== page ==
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Inca Trail

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The Inca trail is the most legendary hike in South America, often rated in the top 5 treks in the world and a life changing experience. Trekking the Inca Trail through the Sacred Valley to Machu Picchu can be difficult though magnificent. In 26 miles (43km)it integrates charming mountain surroundings, profuse and delightful cloud forests, semitropical jungle, and naturally, a beautiful combination of Inca paving stones, ruins and tunnels and of course the final destination, the cryptic Machu Picchu, the “Lost City of the Incas”.


The Incas built a highly advanced system of nearly 40,000 kilometers of trails, to connect the far corners of their large empire that extended from Quito in Ecuador down to Santiago in Chile and east to Mendoza in Argentina. Cusco was the heart of this important empire. Practically all of the main trails in the mountains around Cusco were built or worked upon by the Incas; though a specifically exquisite 43km portion of mountain trail joining the valuable Inca archaeological sites of Runcuracay, Sayacmara, Phuyupatamarca, Wiñay Wayna and Machu Picchu has become a favorite of trekkers in the past 30 years. It is known as the `Inca trail to Machu Picchu´. Admission to this portion of the Inca trail is rigidly regulated, and only official hiking companies can sell tickets. All guides must have a license and only a limited number of hiking permits are issued and they must be bought months in advance.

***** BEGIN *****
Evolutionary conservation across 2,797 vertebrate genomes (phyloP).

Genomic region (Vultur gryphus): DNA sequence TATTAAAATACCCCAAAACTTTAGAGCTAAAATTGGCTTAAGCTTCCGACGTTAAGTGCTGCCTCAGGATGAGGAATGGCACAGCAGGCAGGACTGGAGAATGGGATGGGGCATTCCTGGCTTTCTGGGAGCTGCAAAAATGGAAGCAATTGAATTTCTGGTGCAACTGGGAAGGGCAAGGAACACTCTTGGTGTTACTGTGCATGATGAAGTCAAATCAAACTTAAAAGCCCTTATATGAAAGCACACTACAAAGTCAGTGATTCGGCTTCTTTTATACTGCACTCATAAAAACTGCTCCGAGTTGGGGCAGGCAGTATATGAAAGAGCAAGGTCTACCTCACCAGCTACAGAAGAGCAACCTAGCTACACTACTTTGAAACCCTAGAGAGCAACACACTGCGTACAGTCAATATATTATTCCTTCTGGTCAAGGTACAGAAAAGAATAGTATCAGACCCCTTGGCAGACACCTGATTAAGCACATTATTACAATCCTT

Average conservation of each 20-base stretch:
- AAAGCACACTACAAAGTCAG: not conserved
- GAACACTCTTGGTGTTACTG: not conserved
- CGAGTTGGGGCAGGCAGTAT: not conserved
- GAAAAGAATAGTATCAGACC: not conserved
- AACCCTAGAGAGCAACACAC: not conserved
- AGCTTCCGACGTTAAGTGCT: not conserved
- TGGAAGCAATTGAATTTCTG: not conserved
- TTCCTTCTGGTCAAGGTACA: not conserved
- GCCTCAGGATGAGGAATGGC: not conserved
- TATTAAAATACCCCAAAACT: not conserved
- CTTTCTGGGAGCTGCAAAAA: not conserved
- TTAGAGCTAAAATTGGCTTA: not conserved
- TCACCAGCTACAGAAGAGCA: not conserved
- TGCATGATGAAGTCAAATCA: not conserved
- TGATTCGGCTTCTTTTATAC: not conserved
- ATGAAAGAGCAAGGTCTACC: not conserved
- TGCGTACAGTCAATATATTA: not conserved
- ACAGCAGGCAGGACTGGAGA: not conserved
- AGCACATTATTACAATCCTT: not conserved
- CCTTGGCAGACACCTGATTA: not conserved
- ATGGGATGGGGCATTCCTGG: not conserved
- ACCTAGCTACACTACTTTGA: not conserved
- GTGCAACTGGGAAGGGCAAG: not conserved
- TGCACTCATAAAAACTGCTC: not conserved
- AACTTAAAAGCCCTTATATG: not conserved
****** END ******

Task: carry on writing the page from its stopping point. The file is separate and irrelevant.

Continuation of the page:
Inca Trail Regulations

Regulation of the Inca Trail Network of the Historic Sanctuary of Machu Picchu (HSM), recognized by the UNESCO as Cultural and Natural World Heritage. It encompasses the whole Inca Trail Network and its authorized roads.


The use of the Inca trail network is organized through travel agencies or tour guides. These groups consist of the visitors, the tour guides and the staff (cooks, porters, etc) From 1996 to 2001 during the high season of July and August, there were up to 1500 people on the Inca trail every day (approximately 1000 tourists and 500 porters), there were no rules, trekkers camped where they wanted, using relics as toilets and dispensing with rubbish along the trail. The Inca trail was acquiring bad press and UNESCO was threatening to take away its ranking as a World Heritage site, so the Peruvian government implemented the new Inca Trail Regulations in 2002. These regulations limit the number of hikers and prevent hikers from doing the trail on their own. This also improved the quality of the tour operators and offered a reservation system where people have to make their reservations well in advance.